Apps bidding on Under Armour’s keywords in Apple Search Ads.
Ultimately, cannibalization is a serious risk for both branded keywords and keywords that your app already ranks high for organically. In general, if your app ranks in the top three spots for a keyword search, you risk cannibalization by bidding on those keywords. When leveraging ASA with ASO, the ideal keywords to target are typically generic keywords and keywords your app ranks low for. Targeting lower performing keywords with a paid user acquisition campaign can be particularly impactful because such campaigns can help lift your organic performance on those keywords (and similar searches) beyond the end of the campaign.
The most effective way to reach a balance between your ASA and ASO strategy is to experiment with your Search Ads campaigns. For example, if you increase your campaign spend on the keyword “wine,” you should expect to see a positive correlation between paid and organic installs if your campaign is having a positive impact on organic installs. If you see the opposite, your paid installs should increase while your organic installs decrease in an inversely correlated relationship; this would signal keyword cannibalization. Ultimately, you’ll need to keep a close eye on both metrics and experiment on different keyword bids to lock in the right balance between your paid and organic strategy.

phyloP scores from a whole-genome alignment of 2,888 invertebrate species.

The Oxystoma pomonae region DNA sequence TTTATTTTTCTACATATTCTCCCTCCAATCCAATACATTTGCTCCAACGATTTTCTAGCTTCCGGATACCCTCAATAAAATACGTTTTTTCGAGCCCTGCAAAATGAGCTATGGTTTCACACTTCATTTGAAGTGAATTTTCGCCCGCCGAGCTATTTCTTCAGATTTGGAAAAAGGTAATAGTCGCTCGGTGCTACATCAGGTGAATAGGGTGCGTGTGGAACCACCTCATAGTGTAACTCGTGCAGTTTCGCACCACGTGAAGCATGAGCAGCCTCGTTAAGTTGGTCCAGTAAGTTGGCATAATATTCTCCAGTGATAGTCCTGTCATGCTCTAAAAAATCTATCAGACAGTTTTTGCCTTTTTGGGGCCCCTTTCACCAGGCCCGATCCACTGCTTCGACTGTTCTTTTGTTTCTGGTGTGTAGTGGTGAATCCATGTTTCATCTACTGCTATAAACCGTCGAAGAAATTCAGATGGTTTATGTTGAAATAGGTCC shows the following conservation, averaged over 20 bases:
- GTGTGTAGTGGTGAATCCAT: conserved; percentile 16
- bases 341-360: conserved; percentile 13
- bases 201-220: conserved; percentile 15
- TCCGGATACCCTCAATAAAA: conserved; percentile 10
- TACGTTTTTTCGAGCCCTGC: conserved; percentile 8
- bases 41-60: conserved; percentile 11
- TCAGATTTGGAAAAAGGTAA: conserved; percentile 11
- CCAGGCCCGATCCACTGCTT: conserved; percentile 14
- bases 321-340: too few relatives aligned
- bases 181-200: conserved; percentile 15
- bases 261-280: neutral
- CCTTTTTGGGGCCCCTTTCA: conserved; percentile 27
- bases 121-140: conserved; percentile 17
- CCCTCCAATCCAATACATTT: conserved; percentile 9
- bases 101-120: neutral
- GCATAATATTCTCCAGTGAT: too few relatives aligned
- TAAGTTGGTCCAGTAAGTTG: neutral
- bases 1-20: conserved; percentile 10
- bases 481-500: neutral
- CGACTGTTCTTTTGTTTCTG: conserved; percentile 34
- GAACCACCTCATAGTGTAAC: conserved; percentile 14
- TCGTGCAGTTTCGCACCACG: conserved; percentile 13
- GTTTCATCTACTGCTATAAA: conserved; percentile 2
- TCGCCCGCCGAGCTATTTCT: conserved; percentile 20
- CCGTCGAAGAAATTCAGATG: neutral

- The ultimate goal of UA and ASO is to increase the visibility of your app and drive high-quality installs. ASO and UA are most powerful when leveraged collectively.
- Paid UA will generally boost your ASO by generating higher visibility and consequently more organic installs.
- When combining paid UA with ASO, your goal should be to keep the return on investment (ROI) high and the cost per install (CPI) low, whilst making sure you aren’t cannibalizing keywords.
- Paid UA can also be wasted if you haven’t first spent the time investing your app’s ASO and building the foundations for a compelling product page. Optimizing your product page and making sure you promote cohesive messaging across your ads and app page is essential.
In a marketplace as competitive and saturated as the App Store and Google Play, standing out is difficult but essential for growth. Without an unlimited budget, UA isn’t a sustainable method for app growth; utilizing a solid ASO strategy alongside your paid campaigns helps to create a more sustainable growth pathway for your app. Ultimately, UA and ASO both play critical roles in the app conversion funnel and leveraging these strategies together is far more powerful than managing them independently.